Now that we have gone over the basics of executing a stored procedure with SQLQueryStress we will go over adding additional stress by changing the values for Number of Threads and Number of Iterations. The number of Iterations means the query will be executed this amount of times for each thread that is specified. The numbers of threads specify how many concurrent threads (SPIDS) will be used to execute the number of iterations.
Being that we changed the number of iterations to five and the number of threads to five we will expect the total number of iterations completed to be twenty-five. The iterations completed is twenty-five because we used five threads and had five iterations that were executed for each thread. Below is a screen shot of the the workload completed after we clicked on the “GO” button with valuable average statistics during the workload.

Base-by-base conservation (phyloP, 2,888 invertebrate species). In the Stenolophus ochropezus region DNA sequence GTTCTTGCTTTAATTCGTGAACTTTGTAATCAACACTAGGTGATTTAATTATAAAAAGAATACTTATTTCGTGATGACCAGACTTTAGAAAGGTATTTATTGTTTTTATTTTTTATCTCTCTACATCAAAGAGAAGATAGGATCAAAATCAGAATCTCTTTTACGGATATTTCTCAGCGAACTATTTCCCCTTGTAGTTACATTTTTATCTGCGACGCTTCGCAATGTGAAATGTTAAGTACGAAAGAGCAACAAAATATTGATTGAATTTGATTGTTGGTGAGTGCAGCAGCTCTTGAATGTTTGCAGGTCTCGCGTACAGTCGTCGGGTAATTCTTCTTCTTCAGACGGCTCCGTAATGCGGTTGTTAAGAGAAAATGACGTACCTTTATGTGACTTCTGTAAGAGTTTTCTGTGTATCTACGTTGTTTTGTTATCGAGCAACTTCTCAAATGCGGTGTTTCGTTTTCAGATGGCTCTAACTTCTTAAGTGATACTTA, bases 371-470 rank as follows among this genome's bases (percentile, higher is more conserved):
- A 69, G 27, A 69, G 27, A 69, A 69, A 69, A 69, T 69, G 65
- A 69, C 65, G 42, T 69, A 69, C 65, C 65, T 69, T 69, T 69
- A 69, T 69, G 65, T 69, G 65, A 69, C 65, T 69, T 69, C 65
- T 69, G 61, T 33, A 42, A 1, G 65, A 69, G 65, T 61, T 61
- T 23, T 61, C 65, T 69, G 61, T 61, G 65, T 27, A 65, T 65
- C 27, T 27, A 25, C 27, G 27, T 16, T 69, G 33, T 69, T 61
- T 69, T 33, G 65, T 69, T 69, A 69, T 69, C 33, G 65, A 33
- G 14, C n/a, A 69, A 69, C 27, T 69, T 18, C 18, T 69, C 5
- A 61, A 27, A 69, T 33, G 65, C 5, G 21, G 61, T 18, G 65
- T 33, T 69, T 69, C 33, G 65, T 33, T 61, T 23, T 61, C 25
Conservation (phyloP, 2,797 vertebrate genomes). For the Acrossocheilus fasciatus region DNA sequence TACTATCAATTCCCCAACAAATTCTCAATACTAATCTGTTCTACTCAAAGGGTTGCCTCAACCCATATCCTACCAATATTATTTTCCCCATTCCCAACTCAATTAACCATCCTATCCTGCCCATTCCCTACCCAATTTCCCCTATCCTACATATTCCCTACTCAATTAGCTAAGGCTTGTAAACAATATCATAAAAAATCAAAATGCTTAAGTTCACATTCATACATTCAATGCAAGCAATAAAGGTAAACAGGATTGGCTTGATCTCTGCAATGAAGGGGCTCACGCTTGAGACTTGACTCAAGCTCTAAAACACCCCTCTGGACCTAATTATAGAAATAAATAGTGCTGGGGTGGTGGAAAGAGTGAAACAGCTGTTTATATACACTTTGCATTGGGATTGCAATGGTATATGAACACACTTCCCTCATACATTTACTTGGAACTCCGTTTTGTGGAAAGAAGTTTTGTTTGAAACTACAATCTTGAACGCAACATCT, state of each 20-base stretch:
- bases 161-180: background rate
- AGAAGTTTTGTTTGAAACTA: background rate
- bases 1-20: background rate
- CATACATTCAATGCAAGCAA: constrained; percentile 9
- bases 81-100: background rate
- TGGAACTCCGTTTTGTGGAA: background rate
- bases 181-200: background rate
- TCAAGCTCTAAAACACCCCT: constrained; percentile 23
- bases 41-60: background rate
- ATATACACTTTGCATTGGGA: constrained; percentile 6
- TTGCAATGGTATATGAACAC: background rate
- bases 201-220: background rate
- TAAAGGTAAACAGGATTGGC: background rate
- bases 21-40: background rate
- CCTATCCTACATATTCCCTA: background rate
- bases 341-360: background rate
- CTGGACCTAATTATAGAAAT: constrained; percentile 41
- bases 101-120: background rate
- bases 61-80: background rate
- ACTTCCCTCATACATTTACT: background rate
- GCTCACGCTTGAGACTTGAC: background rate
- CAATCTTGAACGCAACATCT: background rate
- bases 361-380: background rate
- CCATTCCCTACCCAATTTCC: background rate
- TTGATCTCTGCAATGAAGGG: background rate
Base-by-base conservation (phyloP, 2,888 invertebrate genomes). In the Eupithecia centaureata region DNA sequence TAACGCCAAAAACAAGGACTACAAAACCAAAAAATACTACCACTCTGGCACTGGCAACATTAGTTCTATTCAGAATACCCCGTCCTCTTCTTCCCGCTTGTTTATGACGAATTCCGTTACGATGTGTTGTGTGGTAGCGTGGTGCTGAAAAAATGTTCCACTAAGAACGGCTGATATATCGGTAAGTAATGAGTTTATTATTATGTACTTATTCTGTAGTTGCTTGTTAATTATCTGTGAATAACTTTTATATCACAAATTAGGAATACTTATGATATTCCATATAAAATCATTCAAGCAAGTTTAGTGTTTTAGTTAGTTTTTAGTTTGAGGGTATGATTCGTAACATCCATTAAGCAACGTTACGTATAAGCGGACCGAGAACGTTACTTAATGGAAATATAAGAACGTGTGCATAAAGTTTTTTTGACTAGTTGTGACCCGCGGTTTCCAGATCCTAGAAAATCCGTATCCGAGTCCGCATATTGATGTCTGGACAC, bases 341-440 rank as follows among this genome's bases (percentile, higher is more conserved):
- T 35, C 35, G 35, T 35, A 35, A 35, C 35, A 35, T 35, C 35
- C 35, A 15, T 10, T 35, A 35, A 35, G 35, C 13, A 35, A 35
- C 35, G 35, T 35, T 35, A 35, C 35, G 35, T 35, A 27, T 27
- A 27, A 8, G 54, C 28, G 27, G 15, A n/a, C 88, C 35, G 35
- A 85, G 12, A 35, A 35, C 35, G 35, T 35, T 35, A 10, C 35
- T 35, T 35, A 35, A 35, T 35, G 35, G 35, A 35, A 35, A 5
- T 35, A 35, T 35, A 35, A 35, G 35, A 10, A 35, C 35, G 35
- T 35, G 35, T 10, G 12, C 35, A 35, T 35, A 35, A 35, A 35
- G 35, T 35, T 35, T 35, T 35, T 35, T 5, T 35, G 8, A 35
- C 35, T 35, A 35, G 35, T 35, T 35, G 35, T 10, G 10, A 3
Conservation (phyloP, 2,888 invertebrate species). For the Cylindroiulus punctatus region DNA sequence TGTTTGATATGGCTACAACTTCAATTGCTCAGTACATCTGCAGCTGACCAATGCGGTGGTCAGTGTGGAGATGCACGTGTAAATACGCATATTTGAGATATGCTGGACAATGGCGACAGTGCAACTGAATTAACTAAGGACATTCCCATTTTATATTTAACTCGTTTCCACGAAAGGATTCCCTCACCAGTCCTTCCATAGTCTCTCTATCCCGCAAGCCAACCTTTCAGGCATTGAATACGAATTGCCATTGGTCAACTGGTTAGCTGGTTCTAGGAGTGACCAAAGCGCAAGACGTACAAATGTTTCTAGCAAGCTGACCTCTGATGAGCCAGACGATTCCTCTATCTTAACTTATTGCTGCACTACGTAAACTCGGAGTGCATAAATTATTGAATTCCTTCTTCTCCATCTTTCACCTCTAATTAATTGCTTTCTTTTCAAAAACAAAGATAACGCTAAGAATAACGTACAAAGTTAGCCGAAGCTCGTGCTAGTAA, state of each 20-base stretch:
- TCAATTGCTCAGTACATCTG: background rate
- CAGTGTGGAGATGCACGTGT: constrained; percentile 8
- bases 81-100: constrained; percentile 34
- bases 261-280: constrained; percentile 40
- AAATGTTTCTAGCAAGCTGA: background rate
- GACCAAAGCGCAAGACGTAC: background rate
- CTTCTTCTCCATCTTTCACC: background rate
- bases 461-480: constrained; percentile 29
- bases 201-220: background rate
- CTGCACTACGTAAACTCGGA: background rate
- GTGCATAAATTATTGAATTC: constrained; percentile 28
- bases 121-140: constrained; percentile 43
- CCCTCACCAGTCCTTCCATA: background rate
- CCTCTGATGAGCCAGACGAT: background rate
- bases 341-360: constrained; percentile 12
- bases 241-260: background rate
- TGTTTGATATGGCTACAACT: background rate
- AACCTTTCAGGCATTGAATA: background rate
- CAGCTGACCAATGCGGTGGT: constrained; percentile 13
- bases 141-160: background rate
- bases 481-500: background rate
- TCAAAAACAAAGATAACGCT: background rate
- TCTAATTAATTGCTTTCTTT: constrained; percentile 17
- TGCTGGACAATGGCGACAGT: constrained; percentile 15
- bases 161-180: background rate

If we rerun our T-SQL script from step 5, you will see that there is a total of twenty-six executions for the uspGetEmployeeManagers stored procedure. This includes our initial execution from step 4 and the additional stress applied in step 6.
Step 7 - Use Random Values for Parameters with SQLQueryStress
Next, we are going to cover using a dataset to randomly provide parameters to our stored procedure. Currently we use a hard coded value of eight as the value for the BusinessEntityID parameter. Now, we are going to click on the “Parameter Substitution” button to use a T-SQL script to create a pool of values that will be used during our stress testing of the uspGetEmployeeManagers stored procedure.